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Thinner | Carrie
At the top of his game, Stephen King has a real gift for mining monsters--zero-at-the-bone horror--out of everyday faces and places.
Adapted from a novella in the 1982 collection that also spawned
Stand by Me and The Shawshank
Redemption, Apt Pupil looks at first as if it might draw authentically enlightening terror from the soul-cancer that makes blood relations of a Southern California golden
boy (Brad Renfro) and an aging Nazi war criminal (Sir Ian McKellen). Turned on by a high-school course about the Holocaust, Todd
Bowden (such a bland handle for this top-of-his-class sociopath!) tracks down Kurt Dussander, a former Gestapo killer hiding in the
shadows of sunny SoCal. Blackmailing the old man into sharing his firsthand stories of genocide, the teenager trips out on the virtual
reality of the monster's memories. There's perverse play here on the way a kid hungry for knowledge can bring a long-retired teacher or
grandparent back to life. Truly superb as James Whale in Gods and
Monsters, McKellen brings subtlety to this Stephen King creepshow: his desiccated
Dussander is like a mummy or vampire revivified by Todd's appetite for atrocity.
Considerable talent intersects in Apt Pupil: It's director Bryan Singer's first film since
Suspects, that enormously popular, rather heartless thriller-machine. The outstanding cast also includes David Schwimmer as a Jewish guidance counselor pathetically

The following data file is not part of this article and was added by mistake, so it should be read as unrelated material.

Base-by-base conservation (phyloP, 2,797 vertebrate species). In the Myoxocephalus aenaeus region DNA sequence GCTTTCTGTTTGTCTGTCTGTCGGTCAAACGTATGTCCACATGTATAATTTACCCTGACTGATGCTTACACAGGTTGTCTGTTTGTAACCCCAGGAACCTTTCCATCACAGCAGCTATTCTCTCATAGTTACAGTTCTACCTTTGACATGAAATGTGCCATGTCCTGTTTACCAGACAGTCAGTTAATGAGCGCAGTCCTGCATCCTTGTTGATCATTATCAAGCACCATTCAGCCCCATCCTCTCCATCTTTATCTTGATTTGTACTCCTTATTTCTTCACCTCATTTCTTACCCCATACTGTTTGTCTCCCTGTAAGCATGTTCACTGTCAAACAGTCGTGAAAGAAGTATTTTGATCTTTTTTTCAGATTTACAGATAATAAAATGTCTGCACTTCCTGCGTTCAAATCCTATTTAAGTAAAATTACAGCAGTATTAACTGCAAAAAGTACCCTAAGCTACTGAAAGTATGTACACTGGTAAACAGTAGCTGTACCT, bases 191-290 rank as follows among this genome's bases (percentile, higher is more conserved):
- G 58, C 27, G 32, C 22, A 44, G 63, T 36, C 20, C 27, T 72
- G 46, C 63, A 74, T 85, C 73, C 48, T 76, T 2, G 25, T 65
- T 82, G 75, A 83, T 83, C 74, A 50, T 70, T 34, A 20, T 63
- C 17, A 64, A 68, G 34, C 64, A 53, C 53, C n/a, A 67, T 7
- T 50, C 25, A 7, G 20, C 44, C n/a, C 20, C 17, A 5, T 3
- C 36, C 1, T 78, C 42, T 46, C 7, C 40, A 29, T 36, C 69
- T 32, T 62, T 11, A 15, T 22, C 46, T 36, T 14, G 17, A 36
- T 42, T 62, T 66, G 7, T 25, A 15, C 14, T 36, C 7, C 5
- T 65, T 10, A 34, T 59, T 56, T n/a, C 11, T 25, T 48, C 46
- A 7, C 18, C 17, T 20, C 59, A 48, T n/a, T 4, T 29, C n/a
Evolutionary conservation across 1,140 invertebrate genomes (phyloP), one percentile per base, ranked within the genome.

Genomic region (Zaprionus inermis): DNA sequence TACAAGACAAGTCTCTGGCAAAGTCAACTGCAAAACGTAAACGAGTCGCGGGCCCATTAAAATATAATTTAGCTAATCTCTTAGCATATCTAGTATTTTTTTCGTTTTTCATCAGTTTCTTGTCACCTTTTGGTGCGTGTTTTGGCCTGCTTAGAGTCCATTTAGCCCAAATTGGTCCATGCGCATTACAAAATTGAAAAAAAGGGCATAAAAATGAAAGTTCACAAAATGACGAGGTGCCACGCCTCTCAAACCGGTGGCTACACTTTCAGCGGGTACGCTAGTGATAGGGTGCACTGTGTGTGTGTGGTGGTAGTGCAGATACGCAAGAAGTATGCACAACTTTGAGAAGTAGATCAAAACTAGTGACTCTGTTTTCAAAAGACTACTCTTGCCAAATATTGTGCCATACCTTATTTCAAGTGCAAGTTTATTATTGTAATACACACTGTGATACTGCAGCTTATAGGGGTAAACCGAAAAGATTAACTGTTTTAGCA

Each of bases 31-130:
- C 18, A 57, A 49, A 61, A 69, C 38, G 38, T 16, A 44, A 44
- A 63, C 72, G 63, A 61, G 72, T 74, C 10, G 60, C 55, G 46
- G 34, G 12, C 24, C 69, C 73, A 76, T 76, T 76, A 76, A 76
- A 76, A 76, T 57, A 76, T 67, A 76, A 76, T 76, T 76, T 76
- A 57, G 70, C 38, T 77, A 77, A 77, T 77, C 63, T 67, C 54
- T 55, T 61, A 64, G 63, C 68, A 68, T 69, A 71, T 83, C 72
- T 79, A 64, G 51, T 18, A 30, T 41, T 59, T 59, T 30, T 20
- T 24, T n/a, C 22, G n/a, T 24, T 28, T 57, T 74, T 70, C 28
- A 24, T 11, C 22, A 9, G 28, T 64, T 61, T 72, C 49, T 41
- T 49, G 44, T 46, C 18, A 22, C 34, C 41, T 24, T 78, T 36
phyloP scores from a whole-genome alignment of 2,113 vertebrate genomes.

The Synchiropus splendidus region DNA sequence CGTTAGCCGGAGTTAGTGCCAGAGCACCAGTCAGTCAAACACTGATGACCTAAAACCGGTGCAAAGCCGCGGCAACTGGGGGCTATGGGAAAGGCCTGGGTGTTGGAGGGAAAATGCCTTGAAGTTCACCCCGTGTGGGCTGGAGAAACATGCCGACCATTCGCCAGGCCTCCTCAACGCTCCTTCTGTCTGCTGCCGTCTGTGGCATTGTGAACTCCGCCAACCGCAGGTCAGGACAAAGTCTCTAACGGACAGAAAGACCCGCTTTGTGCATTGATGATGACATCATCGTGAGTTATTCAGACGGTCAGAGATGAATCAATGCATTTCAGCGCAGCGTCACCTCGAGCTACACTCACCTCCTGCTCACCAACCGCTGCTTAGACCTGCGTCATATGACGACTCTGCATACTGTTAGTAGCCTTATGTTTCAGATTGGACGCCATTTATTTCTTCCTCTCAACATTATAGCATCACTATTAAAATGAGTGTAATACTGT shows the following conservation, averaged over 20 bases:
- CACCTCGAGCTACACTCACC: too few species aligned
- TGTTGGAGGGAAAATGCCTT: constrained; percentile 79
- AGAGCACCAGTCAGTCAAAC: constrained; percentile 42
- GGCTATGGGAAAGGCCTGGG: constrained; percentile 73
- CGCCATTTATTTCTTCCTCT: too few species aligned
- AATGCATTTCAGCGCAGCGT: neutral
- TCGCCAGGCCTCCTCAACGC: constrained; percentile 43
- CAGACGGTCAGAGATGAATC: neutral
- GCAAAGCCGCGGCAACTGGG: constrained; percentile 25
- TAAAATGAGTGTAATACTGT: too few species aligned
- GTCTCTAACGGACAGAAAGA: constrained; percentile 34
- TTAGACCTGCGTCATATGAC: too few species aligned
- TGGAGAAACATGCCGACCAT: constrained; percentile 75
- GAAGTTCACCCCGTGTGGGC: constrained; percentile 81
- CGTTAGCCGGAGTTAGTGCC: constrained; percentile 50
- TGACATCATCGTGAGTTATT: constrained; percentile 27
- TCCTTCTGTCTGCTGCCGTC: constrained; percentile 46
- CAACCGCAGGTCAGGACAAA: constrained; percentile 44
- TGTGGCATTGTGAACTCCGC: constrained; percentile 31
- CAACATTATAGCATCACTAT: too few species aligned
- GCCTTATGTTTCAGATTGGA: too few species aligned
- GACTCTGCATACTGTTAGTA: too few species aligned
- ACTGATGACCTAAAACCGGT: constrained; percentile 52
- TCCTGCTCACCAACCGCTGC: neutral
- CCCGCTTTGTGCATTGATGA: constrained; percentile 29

impotent in the face of Todd's talent for evil, and Bruce Davison as Todd's All-American Dad, lacking the capacity to even imagine evil.
And the story itself has the potential for gazing into the heart of darkness right here in Hometown, U.S.A. But Apt Pupil just turns ugly
and unclean when it trivializes its subject, equating Holocaust horrors with slamming a cat into an oven or offing a nosy vagrant (Elias
Koteas). Reducing the great spiritual abyss that lies at the center of the 20th century to cheap slasher-movie thrills and chills is
reprehensible. Both Todd and the writers of Apt Pupil should have heeded the old saw: When supping with the devil, best use a long
A harrowing psycho-thriller about the relationship which forms between a
young boy and the neighbor he discovers is a Nazi war criminal. Based on the novella by
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